Making a New Home

Nonresidential construction prices soar 23% year over year

3 min read

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Dive Brief:

  • Nonresidential construction input prices are up 23.4% since this time last year, according to an Associated Builders and Contractors analysis of U.S. Bureau of Labor Statistics’ data released Aug. 12.
  • For July, nonresidential construction input prices increased 0.8% since the month before, ABC said.
  • While softwood lumber saw a 29% dip in prices since last month, the cost of other types of products used in construction has continued to grow. Energy prices have experienced substantial year-over-year price increases, with the price of natural gas up 146.7%, and crude petroleum and unprocessed energy materials prices up 102.9% and 93.8%, respectively. Prices for steel mill products, which increased 10.8% in July alone, are up 108.6% for the year.

Dive Insight:

ABC Chief Economist Anirban Basu pointed to several reasons for the escalation, including a rebounding economy, ongoing supply chain disruptions and limited productive capacity. 

“Many economists insist that the current situation is merely temporary; still, today’s input price increases can meaningfully affect contractor fortunes by trimming margins and delaying the onset of projects,” he said in a press statement.

Low interest rates mean that more money is being invested in real estate, which often translates into construction projects, he said. However, that liquidity also serves to help push prices higher.

Material 12-month change
Plumbing fixtures and fittings 3.5%
Concrete products 4.5%
Prepared asphalt, tar roofing and siding products 10.9%
Fabricated structural metal products 28.8%
Nonferrous wire and cable 31.5%
Softwood lumber 45%
Iron and steel 89.2%
Unprocessed energy materials 93.8%
Crude petroleum 102.9%
Steel mill products 108.6%
Natural gas 146.7%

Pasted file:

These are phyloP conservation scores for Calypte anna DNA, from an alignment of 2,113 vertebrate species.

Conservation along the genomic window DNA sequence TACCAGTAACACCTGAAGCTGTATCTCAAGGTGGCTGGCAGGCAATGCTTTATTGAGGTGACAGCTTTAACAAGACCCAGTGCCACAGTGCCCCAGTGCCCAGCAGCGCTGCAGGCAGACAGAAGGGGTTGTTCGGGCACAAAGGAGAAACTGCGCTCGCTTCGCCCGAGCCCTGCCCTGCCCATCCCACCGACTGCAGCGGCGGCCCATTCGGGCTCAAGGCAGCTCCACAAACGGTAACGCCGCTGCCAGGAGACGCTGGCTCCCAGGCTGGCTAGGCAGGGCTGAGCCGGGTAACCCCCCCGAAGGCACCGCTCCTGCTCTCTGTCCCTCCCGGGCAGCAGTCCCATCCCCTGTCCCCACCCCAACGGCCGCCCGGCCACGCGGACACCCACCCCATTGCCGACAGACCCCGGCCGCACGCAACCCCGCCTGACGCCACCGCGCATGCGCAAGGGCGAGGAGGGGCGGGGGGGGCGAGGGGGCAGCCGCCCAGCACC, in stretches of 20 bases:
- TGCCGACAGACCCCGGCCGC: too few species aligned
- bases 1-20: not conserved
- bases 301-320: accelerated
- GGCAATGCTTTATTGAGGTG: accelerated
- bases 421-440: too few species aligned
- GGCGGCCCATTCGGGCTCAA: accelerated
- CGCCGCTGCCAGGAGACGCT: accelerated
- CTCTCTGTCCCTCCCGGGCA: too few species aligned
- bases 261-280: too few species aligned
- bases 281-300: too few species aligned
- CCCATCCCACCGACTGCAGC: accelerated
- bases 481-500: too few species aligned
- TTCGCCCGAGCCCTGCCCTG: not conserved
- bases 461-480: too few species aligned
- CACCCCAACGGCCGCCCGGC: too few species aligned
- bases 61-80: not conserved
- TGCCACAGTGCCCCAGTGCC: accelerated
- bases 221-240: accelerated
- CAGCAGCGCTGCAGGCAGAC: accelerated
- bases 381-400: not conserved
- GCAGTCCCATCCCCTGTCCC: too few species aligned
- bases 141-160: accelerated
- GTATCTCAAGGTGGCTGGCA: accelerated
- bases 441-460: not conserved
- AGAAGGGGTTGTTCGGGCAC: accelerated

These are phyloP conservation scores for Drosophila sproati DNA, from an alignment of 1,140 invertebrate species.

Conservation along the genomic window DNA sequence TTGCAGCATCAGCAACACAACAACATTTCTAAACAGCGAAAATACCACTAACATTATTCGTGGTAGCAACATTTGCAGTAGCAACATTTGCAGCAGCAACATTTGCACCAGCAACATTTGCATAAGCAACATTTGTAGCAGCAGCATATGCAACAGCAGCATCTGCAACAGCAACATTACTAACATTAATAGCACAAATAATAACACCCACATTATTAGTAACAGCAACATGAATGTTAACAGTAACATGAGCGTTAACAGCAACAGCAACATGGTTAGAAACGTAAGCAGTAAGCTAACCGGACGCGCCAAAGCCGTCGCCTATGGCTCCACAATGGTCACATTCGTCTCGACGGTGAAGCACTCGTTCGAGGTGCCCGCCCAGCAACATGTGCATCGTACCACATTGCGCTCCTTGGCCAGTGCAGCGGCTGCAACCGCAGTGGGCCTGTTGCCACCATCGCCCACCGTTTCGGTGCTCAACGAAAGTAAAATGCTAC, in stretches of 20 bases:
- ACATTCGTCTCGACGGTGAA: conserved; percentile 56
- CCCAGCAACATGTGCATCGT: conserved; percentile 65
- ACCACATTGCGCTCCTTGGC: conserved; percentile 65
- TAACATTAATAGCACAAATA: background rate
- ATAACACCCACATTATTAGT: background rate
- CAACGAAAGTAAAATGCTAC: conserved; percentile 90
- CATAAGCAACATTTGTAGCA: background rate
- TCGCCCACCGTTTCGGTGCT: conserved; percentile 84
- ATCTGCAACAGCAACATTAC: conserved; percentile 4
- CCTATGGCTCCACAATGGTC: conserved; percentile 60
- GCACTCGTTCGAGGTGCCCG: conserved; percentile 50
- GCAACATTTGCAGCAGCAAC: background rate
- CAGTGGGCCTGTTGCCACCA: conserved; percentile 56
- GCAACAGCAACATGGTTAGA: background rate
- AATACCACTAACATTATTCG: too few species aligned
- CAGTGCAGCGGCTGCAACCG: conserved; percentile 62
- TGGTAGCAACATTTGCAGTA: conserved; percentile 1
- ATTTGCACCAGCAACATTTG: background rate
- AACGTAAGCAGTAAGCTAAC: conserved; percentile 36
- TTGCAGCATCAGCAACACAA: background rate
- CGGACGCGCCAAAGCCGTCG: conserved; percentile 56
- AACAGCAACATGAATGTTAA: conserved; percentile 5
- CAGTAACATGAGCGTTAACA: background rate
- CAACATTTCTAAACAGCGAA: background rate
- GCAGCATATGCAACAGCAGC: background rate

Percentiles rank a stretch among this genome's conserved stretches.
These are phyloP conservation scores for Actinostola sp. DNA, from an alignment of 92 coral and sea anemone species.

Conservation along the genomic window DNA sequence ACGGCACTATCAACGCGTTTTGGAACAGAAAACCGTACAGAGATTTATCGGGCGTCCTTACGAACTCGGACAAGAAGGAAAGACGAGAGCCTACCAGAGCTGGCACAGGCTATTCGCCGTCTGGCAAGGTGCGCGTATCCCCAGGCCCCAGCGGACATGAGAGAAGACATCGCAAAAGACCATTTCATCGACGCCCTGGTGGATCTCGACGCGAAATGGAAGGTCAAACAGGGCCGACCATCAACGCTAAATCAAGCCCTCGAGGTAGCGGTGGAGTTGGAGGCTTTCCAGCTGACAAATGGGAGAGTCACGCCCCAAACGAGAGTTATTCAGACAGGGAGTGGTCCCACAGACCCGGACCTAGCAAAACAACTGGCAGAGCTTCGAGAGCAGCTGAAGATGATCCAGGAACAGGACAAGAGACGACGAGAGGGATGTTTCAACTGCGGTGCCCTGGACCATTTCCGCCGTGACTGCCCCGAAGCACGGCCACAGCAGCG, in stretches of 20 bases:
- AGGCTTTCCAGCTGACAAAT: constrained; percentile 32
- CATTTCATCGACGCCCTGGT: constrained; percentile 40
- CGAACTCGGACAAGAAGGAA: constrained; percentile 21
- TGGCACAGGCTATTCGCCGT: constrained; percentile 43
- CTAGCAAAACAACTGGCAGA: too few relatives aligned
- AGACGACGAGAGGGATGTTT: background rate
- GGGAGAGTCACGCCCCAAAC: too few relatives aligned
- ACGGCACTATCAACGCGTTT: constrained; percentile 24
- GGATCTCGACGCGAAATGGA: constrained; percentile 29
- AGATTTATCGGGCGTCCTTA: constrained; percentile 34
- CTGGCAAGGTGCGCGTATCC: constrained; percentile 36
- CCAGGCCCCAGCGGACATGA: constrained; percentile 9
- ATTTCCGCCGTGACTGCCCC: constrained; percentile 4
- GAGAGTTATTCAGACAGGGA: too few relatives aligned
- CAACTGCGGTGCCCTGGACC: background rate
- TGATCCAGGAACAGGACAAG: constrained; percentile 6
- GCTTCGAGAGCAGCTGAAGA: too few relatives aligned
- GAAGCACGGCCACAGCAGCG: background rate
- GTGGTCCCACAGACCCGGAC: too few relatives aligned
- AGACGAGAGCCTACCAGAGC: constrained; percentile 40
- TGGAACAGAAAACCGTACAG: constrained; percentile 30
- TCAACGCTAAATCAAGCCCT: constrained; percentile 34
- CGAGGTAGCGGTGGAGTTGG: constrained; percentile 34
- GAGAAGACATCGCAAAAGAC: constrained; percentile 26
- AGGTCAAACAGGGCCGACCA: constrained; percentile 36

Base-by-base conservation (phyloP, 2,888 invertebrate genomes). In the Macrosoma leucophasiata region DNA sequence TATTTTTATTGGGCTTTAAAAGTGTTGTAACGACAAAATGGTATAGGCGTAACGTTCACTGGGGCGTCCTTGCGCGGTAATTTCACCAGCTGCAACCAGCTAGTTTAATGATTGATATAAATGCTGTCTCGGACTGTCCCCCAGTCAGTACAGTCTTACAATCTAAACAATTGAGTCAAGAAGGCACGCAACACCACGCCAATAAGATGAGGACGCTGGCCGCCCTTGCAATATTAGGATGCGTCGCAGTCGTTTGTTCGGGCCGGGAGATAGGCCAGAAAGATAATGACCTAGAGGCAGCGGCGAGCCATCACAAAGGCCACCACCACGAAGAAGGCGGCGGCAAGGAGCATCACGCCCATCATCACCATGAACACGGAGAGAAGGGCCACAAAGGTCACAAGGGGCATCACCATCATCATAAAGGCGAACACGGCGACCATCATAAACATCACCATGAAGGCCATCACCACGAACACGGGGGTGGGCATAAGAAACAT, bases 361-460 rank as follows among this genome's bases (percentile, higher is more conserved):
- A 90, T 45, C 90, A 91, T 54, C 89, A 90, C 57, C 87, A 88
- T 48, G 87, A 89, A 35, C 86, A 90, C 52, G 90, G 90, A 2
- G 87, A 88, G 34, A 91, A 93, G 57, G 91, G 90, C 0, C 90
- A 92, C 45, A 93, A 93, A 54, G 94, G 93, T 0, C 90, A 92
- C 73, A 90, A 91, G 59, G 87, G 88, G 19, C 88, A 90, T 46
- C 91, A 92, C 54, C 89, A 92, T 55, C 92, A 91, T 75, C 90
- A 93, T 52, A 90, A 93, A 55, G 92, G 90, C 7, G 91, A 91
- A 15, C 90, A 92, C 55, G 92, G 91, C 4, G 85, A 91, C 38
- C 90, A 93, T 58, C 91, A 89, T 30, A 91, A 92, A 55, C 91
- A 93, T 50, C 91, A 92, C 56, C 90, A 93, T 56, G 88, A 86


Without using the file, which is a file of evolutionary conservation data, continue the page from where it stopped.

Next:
SOURCE: ABC analysis of Producer Price Index data

“One can only conclude that the economy will continue to run hot into 2022 despite the malign impacts of the delta variant, producing both hefty advances in gross domestic product and unusually elevated inflation,” said Basu. 

The fact that steel prices are rising is not only an indication of the recovery transpiring in goods-producing industries like construction and manufacturing, but also of the difficulty global suppliers are having keeping up with demand, he said.

“That dynamic does not appear poised to change substantially in the very near-term, though there was some evidence of moderating inflation in the most recent Consumer Price Index report,” he said.

He cautioned contractors to build contingencies into their contracts to protect themselves from additional materials price spikes. Given that construction firm services are in high demand, contractors should have enough negotiating leverage to accomplish that under most circumstances, he added.

High prices have vexed contractors since the COVID-19 pandemic began and like Basu, many believe they will continue for the near future. For instance, Gilbane Building Company CEO Mike McKelvy told Construction Dive that he anticipates dealing with high material costs for months, which, as a result, will likely cause clients to pause or cancel jobs.

Nevertheless, McKelvy said, much of the work that companies like Gilbane are doing today involve material prices that were locked in before they skyrocketed to their present state. As a result, high material prices will have a bigger impact on work that’s being bid out this year, he said, and will ripple through 2023. 

“I think [the construction] industry was expecting a two-year recovery. The supply chain was also looking at a slow recovery,” McKelvy said. “What we’ve had is a much quicker recovery, and it has put a real tight squeeze on the supply chain.”

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